Then she tried a whole chicken, it was not cooked after the allotted time

She said that was it and she wouldn't use it again as she didn't trust it , so I thought I would be stuck with it

But had a word with Amazon and they said return it for a full refund
It does need practice. E.g. cooking a whole chicken requires some liquid (water or stock) to be present. Plus, times do vary according to weight as well.

I'd say it took us a couple months to fully understand how to use it, but now it's as easy as anything. Lots of online resources to trouble shoot.

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Garno

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Bm101":jt0rg4bb said:
Garno":jt0rg4bb said:
sammy.se":jt0rg4bb said:
Hmm, I'm intrigued by 'scouse' now... Off to do some googling.

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No need to google it,

A bowl of scouse = a bowl of the tastiest stew known to man. (in my opinion of course) :D
Well actually, there is though isn't there though. (sorry....)
In what might be the greatest nod to stew anywhere in history, there is excellent etymological evidence to suggest that scousers are named scousers after scouse. :D Whodathunk it?


"The word "scouse" is a shortened form of "lobscouse", whose origin is uncertain.[15] It is related to the Norwegian lapskaus, Swedish lapskojs and Danish labskovs and the Low German Labskaus, and refers to a stew commonly eaten by sailors. In the 19th century, poorer people in Liverpool, Birkenhead, Bootle and Wallasey commonly ate "scouse" as it was a cheap dish, and familiar to the families of seafarers. Outsiders tended to call these people "scousers".
(Wikipedia)
Scouser literally means eater of stew but based on bloomin' vikings as I said (almost). A meal mixed historically with the seafaring and economic background of a fascinating city. To this day variations occur including the legendary Blind Scouse, which is just stew with no meat.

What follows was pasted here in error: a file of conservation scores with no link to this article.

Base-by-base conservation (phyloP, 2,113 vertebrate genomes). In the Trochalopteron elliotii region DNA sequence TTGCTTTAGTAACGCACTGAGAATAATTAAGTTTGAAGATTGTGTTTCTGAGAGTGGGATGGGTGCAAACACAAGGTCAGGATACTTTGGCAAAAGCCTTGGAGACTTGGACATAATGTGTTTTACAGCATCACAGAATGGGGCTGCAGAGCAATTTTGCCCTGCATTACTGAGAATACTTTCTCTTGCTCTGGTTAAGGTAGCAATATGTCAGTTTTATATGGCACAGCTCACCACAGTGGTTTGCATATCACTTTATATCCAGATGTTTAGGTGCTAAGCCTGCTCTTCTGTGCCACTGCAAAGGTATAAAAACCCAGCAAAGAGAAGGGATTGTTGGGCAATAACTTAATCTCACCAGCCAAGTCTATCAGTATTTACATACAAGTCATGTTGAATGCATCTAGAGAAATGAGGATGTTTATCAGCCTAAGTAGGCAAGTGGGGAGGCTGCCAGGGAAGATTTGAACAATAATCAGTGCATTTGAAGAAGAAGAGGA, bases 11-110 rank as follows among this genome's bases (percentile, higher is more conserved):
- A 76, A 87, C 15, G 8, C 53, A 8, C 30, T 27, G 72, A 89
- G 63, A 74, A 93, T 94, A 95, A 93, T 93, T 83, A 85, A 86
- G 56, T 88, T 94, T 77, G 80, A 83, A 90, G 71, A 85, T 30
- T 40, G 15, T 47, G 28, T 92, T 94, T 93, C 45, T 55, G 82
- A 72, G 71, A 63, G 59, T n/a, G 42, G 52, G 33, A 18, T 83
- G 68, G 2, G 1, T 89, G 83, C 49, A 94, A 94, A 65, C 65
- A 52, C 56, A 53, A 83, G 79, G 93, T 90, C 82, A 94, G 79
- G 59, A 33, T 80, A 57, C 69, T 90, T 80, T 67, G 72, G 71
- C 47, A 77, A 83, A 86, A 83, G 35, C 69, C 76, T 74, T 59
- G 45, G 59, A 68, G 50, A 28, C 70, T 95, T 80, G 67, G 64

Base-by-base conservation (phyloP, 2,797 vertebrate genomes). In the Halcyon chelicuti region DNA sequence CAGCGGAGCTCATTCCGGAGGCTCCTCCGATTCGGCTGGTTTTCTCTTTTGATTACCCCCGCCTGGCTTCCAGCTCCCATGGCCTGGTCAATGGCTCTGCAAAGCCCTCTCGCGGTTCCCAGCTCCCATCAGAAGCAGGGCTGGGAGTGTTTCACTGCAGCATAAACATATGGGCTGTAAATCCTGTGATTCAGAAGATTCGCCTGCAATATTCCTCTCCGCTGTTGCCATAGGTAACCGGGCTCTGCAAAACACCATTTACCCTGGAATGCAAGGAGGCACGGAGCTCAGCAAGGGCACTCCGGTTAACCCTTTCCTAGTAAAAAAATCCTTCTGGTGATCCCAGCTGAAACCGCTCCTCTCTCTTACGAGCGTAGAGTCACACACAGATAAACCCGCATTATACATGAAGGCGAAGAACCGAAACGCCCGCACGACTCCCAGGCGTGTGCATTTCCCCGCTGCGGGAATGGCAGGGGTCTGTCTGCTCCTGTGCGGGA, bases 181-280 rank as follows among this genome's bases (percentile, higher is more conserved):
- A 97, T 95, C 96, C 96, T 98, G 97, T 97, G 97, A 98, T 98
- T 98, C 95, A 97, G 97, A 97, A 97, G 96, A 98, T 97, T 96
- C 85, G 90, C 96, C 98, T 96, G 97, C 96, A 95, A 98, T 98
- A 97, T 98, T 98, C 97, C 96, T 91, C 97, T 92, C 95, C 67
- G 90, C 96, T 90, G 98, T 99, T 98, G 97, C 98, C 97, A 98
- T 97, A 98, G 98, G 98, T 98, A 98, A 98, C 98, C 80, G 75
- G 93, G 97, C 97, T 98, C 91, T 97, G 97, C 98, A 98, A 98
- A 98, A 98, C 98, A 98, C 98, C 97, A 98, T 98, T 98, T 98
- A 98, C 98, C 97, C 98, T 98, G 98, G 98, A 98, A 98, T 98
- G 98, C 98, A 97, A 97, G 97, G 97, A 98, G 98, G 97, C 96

Sometimes you literally couldn't make it up.
Well I never knew that it originated from seafarers.

As for "Blind Scouse" surely thats just a vegetable broth, again I had never heard of a vegetarian scouse.

Thank you for the info, glad you googled it now

Garno
 

whatknot

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Thanks but she followed the recipe to the letter and it was still not cooked, so she lost all faith in it

So back it went, I cannot say I am sorry , perhaps if we had a family at home we might feel different

We will stick to the slow cooker ;-)
 

Garno

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Well just cooked my first ever meal in an electric pressure cooker :D

Made a good old chille con carne :D

Pressure cooker did exactly what it should do :D

Followed my normal recipe :D

So why oh why did it turn out like dirty washing up water with a taste to match :( :( :(
 

sammy.se

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Garno":13xctyhx said:
Well just cooked my first ever meal in an electric pressure cooker :D

Made a good old chille con carne :D

Pressure cooker did exactly what it should do :D

Followed my normal recipe :D

So why oh why did it turn out like dirty washing up water with a taste to match :( :( :(
Hiya

It's because you followed your normal recipe.
In one of these pots, the moisture doesn't evaporate, it all stays in. So you need to use much less liquid (I think the ratio is use one quarter of the liquid you normally use).

If you use too much liquid, it comes out watery and diluted and doesn't taste good.

Good experience though - stick with it.

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Garno

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I am most definitely going to stick with it no matter how thin I end up :D